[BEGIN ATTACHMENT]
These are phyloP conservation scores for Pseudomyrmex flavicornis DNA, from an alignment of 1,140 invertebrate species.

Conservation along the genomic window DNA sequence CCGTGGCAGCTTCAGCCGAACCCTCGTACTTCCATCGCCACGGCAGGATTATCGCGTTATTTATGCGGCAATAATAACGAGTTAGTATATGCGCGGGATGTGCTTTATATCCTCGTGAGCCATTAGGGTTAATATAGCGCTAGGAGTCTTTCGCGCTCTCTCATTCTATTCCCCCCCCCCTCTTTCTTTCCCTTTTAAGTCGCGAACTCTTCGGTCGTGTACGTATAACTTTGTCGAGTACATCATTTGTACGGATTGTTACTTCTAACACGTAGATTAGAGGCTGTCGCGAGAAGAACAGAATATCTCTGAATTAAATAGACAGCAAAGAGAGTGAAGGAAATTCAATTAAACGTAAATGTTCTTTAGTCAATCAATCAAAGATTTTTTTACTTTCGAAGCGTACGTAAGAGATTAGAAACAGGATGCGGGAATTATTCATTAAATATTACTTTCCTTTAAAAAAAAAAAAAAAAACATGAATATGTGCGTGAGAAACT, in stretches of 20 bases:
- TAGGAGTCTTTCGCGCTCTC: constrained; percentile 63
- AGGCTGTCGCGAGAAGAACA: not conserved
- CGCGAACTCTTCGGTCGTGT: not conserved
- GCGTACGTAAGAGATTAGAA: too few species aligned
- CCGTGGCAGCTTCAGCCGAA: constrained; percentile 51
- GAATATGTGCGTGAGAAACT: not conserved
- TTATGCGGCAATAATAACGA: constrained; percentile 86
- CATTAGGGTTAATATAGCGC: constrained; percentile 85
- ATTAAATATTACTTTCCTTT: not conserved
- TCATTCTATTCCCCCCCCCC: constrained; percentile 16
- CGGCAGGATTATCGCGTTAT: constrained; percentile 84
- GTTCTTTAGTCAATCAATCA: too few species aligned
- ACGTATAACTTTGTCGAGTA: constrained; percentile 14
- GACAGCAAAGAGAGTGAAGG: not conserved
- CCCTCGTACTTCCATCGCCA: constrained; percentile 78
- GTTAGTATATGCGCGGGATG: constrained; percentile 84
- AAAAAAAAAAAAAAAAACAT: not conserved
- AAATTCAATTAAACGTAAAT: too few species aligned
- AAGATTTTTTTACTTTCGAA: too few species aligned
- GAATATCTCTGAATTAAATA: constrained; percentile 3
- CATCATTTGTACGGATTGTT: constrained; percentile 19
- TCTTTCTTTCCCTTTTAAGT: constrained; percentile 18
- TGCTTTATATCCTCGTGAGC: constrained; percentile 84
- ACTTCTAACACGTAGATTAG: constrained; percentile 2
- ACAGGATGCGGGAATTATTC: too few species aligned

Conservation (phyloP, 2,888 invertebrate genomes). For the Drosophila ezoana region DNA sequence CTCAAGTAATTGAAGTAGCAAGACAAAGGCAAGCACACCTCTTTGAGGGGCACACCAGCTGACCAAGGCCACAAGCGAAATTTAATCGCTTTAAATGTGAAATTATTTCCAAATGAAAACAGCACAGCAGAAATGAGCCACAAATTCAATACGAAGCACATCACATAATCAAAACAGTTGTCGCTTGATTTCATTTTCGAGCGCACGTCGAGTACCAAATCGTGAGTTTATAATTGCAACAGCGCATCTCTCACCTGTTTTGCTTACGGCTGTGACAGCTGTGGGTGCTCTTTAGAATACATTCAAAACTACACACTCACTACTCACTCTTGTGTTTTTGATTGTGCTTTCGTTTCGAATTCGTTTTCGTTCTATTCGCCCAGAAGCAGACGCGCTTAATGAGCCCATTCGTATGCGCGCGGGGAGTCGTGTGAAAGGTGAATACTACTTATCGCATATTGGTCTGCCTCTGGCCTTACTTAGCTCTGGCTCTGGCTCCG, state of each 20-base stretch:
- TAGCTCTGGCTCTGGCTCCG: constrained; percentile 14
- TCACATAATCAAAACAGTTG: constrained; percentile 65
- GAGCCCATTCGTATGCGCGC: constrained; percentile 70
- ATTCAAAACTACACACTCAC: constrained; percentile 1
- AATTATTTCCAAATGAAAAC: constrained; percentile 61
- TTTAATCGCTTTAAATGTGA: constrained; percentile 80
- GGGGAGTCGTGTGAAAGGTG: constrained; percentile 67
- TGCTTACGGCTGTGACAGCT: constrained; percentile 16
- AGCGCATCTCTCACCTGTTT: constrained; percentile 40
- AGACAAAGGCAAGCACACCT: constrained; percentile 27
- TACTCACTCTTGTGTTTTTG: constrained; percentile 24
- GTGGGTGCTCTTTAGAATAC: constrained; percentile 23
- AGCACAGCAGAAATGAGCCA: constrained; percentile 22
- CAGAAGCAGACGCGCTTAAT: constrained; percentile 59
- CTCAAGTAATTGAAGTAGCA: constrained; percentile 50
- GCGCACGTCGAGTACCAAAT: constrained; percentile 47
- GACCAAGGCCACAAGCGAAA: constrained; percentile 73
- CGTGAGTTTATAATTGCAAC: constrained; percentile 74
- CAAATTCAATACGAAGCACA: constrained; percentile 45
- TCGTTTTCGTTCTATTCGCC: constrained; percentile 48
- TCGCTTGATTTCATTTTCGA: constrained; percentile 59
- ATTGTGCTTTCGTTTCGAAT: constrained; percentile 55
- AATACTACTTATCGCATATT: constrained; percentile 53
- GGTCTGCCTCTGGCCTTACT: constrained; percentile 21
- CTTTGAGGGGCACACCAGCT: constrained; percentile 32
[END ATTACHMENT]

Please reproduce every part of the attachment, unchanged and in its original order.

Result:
These are phyloP conservation scores for Pseudomyrmex flavicornis DNA, from an alignment of 1,140 invertebrate species.

Conservation along the genomic window DNA sequence CCGTGGCAGCTTCAGCCGAACCCTCGTACTTCCATCGCCACGGCAGGATTATCGCGTTATTTATGCGGCAATAATAACGAGTTAGTATATGCGCGGGATGTGCTTTATATCCTCGTGAGCCATTAGGGTTAATATAGCGCTAGGAGTCTTTCGCGCTCTCTCATTCTATTCCCCCCCCCCTCTTTCTTTCCCTTTTAAGTCGCGAACTCTTCGGTCGTGTACGTATAACTTTGTCGAGTACATCATTTGTACGGATTGTTACTTCTAACACGTAGATTAGAGGCTGTCGCGAGAAGAACAGAATATCTCTGAATTAAATAGACAGCAAAGAGAGTGAAGGAAATTCAATTAAACGTAAATGTTCTTTAGTCAATCAATCAAAGATTTTTTTACTTTCGAAGCGTACGTAAGAGATTAGAAACAGGATGCGGGAATTATTCATTAAATATTACTTTCCTTTAAAAAAAAAAAAAAAAACATGAATATGTGCGTGAGAAACT, in stretches of 20 bases:
- TAGGAGTCTTTCGCGCTCTC: constrained; percentile 63
- AGGCTGTCGCGAGAAGAACA: not conserved
- CGCGAACTCTTCGGTCGTGT: not conserved
- GCGTACGTAAGAGATTAGAA: too few species aligned
- CCGTGGCAGCTTCAGCCGAA: constrained; percentile 51
- GAATATGTGCGTGAGAAACT: not conserved
- TTATGCGGCAATAATAACGA: constrained; percentile 86
- CATTAGGGTTAATATAGCGC: constrained; percentile 85
- ATTAAATATTACTTTCCTTT: not conserved
- TCATTCTATTCCCCCCCCCC: constrained; percentile 16
- CGGCAGGATTATCGCGTTAT: constrained; percentile 84
- GTTCTTTAGTCAATCAATCA: too few species aligned
- ACGTATAACTTTGTCGAGTA: constrained; percentile 14
- GACAGCAAAGAGAGTGAAGG: not conserved
- CCCTCGTACTTCCATCGCCA: constrained; percentile 78
- GTTAGTATATGCGCGGGATG: constrained; percentile 84
- AAAAAAAAAAAAAAAAACAT: not conserved
- AAATTCAATTAAACGTAAAT: too few species aligned
- AAGATTTTTTTACTTTCGAA: too few species aligned
- GAATATCTCTGAATTAAATA: constrained; percentile 3
- CATCATTTGTACGGATTGTT: constrained; percentile 19
- TCTTTCTTTCCCTTTTAAGT: constrained; percentile 18
- TGCTTTATATCCTCGTGAGC: constrained; percentile 84
- ACTTCTAACACGTAGATTAG: constrained; percentile 2
- ACAGGATGCGGGAATTATTC: too few species aligned

Conservation (phyloP, 2,888 invertebrate genomes). For the Drosophila ezoana region DNA sequence CTCAAGTAATTGAAGTAGCAAGACAAAGGCAAGCACACCTCTTTGAGGGGCACACCAGCTGACCAAGGCCACAAGCGAAATTTAATCGCTTTAAATGTGAAATTATTTCCAAATGAAAACAGCACAGCAGAAATGAGCCACAAATTCAATACGAAGCACATCACATAATCAAAACAGTTGTCGCTTGATTTCATTTTCGAGCGCACGTCGAGTACCAAATCGTGAGTTTATAATTGCAACAGCGCATCTCTCACCTGTTTTGCTTACGGCTGTGACAGCTGTGGGTGCTCTTTAGAATACATTCAAAACTACACACTCACTACTCACTCTTGTGTTTTTGATTGTGCTTTCGTTTCGAATTCGTTTTCGTTCTATTCGCCCAGAAGCAGACGCGCTTAATGAGCCCATTCGTATGCGCGCGGGGAGTCGTGTGAAAGGTGAATACTACTTATCGCATATTGGTCTGCCTCTGGCCTTACTTAGCTCTGGCTCTGGCTCCG, state of each 20-base stretch:
- TAGCTCTGGCTCTGGCTCCG: constrained; percentile 14
- TCACATAATCAAAACAGTTG: constrained; percentile 65
- GAGCCCATTCGTATGCGCGC: constrained; percentile 70
- ATTCAAAACTACACACTCAC: constrained; percentile 1
- AATTATTTCCAAATGAAAAC: constrained; percentile 61
- TTTAATCGCTTTAAATGTGA: constrained; percentile 80
- GGGGAGTCGTGTGAAAGGTG: constrained; percentile 67
- TGCTTACGGCTGTGACAGCT: constrained; percentile 16
- AGCGCATCTCTCACCTGTTT: constrained; percentile 40
- AGACAAAGGCAAGCACACCT: constrained; percentile 27
- TACTCACTCTTGTGTTTTTG: constrained; percentile 24
- GTGGGTGCTCTTTAGAATAC: constrained; percentile 23
- AGCACAGCAGAAATGAGCCA: constrained; percentile 22
- CAGAAGCAGACGCGCTTAAT: constrained; percentile 59
- CTCAAGTAATTGAAGTAGCA: constrained; percentile 50
- GCGCACGTCGAGTACCAAAT: constrained; percentile 47
- GACCAAGGCCACAAGCGAAA: constrained; percentile 73
- CGTGAGTTTATAATTGCAAC: constrained; percentile 74
- CAAATTCAATACGAAGCACA: constrained; percentile 45
- TCGTTTTCGTTCTATTCGCC: constrained; percentile 48
- TCGCTTGATTTCATTTTCGA: constrained; percentile 59
- ATTGTGCTTTCGTTTCGAAT: constrained; percentile 55
- AATACTACTTATCGCATATT: constrained; percentile 53
- GGTCTGCCTCTGGCCTTACT: constrained; percentile 21
- CTTTGAGGGGCACACCAGCT: constrained; percentile 32